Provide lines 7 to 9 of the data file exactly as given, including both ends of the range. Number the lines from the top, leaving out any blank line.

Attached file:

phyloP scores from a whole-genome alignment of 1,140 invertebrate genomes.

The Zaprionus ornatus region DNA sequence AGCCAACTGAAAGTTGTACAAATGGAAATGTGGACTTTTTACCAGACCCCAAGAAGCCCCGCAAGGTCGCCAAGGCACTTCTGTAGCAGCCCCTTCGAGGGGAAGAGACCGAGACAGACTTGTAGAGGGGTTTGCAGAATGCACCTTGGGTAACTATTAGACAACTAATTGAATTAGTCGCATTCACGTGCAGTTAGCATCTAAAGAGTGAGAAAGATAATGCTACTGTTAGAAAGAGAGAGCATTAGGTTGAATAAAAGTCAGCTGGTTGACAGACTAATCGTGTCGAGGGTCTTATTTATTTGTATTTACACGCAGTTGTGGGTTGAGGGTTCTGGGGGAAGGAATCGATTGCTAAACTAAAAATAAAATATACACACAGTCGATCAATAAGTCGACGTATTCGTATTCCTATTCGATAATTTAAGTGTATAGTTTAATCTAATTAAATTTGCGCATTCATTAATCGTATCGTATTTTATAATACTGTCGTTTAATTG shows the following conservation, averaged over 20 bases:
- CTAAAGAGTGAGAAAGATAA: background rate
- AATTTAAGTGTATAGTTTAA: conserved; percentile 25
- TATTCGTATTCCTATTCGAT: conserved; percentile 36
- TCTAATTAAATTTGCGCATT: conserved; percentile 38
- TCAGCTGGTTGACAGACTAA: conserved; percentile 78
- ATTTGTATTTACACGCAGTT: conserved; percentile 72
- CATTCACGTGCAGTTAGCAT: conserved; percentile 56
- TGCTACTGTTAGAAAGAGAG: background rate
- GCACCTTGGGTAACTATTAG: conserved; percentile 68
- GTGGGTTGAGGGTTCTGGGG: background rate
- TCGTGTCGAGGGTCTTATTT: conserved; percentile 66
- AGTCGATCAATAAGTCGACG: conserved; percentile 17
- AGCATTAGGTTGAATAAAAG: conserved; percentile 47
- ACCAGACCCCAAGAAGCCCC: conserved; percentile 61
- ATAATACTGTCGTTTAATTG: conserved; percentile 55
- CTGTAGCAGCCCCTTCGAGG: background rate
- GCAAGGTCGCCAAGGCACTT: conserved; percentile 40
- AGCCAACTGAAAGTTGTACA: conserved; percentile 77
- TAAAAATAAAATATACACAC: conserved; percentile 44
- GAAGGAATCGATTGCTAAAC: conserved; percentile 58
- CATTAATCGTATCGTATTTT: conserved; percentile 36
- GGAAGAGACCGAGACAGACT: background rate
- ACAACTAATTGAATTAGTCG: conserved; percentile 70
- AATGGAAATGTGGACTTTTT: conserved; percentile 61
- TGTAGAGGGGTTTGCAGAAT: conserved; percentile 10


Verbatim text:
- TCAGCTGGTTGACAGACTAA: conserved; percentile 78
- ATTTGTATTTACACGCAGTT: conserved; percentile 72
- CATTCACGTGCAGTTAGCAT: conserved; percentile 56